When I was 15 years old, I went through a streak where no one in my 8th-period science class would sit next to me. Every day, I would enter the classroom and look for my friends; they would smile, say hello, and then immediately shift to the other side of the room. At first, I thought this was just a coincidence, but after a couple of days where people who I considered close friends and even a couple of enemies, were going out of their way to sit somewhere else, I realized that something was wrong. In order to address my deep and growing abandonment issues, I decided resentment and pettiness were my best options for a response.
At first, I was determined not to let it bother me. If people didn’t want to sit next to me, I wouldn’t be upset about it, I would just live my best life, get great grades, graduate, and go to Morehouse college where everyone would think that I was amazing and want to be friends with me. This strategy lasted for about five minutes. It might have worked if I tried it, but that would have been a drama-free solution, and my life needed chaos. I started talking aggressively about everyone within earshot. If people weren’t going to sit next to me, I was going to let them know that I didn’t like it, and was going to tell them that they were “corny for acting funny.” This plan went on for three days, and after a peculiar five-minute rant, in which I interrupted a lesson to tell my classmates that “None of them could hold my hand” my teacher, Ms. Banks took me outside to talk. At the washed age of 34 and 3/4 years old, I will not try to recap the entire conversation verbatim, instead, I’ll give you the cliff notes. Ms. Banks wanted to know why I was stumbling into her class “rambling like Mel Gibson.”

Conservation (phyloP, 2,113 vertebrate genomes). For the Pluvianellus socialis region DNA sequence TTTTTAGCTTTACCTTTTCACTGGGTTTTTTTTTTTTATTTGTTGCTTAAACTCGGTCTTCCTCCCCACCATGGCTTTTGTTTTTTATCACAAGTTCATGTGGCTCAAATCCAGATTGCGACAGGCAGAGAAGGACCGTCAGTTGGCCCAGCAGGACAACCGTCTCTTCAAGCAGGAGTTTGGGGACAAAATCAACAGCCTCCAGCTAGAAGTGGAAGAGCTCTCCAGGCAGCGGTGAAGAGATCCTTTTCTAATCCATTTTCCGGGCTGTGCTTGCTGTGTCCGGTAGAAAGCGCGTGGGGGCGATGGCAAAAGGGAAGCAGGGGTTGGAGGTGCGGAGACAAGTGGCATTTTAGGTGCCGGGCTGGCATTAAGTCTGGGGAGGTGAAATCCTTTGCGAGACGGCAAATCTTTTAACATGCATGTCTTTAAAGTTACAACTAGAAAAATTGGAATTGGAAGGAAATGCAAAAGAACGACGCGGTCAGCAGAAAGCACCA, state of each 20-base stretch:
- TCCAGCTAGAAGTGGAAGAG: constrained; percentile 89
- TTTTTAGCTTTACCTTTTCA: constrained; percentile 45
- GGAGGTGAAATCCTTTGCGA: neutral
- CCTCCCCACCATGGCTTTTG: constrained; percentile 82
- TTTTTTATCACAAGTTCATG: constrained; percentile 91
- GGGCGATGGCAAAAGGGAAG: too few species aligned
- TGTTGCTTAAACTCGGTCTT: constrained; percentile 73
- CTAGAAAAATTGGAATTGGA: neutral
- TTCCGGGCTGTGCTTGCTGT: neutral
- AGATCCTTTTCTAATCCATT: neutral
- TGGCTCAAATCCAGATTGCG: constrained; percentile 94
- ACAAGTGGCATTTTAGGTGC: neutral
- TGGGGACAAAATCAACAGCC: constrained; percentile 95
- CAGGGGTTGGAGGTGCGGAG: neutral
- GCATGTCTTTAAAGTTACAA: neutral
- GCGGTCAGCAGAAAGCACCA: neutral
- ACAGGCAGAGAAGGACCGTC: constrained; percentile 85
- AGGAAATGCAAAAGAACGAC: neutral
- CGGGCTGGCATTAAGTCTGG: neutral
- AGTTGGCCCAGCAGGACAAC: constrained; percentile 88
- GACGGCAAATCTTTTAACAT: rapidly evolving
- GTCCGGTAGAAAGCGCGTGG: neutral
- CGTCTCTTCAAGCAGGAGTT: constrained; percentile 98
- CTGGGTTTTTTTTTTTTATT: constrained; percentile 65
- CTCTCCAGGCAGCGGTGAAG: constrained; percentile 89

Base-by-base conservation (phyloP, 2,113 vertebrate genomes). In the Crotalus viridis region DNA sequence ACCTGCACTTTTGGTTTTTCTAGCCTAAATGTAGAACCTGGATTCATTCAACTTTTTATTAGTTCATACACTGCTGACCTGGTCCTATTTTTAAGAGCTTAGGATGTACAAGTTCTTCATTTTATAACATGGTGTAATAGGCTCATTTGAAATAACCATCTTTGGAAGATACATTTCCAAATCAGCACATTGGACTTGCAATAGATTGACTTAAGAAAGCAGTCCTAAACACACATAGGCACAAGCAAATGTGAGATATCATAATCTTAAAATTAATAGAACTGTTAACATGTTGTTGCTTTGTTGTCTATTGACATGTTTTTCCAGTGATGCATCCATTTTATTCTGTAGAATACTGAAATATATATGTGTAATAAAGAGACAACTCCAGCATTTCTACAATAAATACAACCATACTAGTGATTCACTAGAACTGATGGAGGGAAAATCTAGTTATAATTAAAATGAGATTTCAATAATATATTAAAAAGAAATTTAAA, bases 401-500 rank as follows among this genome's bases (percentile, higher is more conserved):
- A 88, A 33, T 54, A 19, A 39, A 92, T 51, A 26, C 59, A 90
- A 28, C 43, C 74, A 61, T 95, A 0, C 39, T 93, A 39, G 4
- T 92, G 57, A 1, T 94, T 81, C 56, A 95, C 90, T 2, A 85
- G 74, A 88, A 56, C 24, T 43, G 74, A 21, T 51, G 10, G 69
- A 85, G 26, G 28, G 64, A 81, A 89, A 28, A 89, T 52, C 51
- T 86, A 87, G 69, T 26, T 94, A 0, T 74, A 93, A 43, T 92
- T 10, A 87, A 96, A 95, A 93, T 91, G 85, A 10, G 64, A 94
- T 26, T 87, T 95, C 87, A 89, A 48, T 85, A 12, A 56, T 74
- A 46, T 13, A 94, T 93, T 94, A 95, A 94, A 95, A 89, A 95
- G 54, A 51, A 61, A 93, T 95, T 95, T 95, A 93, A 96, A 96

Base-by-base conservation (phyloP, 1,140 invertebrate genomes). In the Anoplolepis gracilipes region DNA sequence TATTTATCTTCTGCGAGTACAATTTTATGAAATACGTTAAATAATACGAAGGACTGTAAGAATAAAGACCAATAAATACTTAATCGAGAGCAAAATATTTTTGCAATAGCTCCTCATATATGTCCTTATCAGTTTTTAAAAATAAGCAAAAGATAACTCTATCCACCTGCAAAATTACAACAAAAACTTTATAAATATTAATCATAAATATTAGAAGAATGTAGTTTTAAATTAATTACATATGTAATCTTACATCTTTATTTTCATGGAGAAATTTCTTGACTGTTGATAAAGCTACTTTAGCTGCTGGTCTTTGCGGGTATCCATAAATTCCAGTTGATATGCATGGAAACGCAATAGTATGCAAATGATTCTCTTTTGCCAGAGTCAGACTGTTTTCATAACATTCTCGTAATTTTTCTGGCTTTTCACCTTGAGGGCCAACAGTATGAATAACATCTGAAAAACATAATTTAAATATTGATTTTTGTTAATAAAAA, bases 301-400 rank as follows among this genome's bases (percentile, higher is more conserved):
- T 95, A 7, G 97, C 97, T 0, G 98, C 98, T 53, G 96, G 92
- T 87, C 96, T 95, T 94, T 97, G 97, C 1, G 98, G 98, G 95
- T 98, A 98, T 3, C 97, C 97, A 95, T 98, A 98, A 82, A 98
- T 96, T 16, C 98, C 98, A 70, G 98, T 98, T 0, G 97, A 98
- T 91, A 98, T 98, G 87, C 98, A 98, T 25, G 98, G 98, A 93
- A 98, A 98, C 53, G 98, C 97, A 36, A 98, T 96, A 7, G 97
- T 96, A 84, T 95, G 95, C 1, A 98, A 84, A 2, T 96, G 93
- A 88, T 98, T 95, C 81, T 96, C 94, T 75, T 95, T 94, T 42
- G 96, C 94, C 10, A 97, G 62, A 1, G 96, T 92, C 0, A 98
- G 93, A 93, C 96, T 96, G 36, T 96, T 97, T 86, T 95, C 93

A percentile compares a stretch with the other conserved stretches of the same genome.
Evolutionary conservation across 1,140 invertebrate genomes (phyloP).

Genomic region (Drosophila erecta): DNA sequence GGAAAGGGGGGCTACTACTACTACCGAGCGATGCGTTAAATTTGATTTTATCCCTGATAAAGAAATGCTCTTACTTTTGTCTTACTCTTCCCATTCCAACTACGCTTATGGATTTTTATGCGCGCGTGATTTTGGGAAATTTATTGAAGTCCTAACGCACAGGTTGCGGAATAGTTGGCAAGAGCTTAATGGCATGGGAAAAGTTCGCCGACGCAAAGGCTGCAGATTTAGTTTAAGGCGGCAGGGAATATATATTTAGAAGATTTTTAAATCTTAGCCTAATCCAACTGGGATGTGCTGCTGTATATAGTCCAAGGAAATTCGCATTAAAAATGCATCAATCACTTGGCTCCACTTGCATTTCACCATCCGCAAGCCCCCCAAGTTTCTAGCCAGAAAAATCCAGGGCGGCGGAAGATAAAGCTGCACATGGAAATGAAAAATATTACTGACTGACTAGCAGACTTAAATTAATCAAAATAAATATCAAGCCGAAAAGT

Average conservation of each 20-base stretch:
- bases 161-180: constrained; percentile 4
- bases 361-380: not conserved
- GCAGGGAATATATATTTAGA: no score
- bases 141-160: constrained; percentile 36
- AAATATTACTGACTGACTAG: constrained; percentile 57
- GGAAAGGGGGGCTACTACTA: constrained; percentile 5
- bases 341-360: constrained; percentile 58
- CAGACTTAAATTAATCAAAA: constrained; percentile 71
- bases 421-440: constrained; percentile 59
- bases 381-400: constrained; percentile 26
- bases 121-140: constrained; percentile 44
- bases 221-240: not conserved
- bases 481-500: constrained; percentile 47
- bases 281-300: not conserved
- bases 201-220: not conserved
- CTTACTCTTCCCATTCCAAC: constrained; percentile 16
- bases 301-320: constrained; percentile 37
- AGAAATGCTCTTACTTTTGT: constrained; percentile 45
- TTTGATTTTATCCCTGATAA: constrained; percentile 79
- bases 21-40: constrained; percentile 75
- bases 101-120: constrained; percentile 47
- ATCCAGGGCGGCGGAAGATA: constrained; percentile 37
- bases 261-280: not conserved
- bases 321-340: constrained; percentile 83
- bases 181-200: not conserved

I calmly informed her that I was upset because no one wanted to sit next to me and that I believed this was happening because everyone hated me. Ms. Banks didn’t say anything for a long time, then after a deep painful breath, she looked me right in the eyes and said something that would change my life.
“Your Classmates aren’t sitting next to you because they hate you. They’re not sitting next to you because you smell like a full-court game of basketball”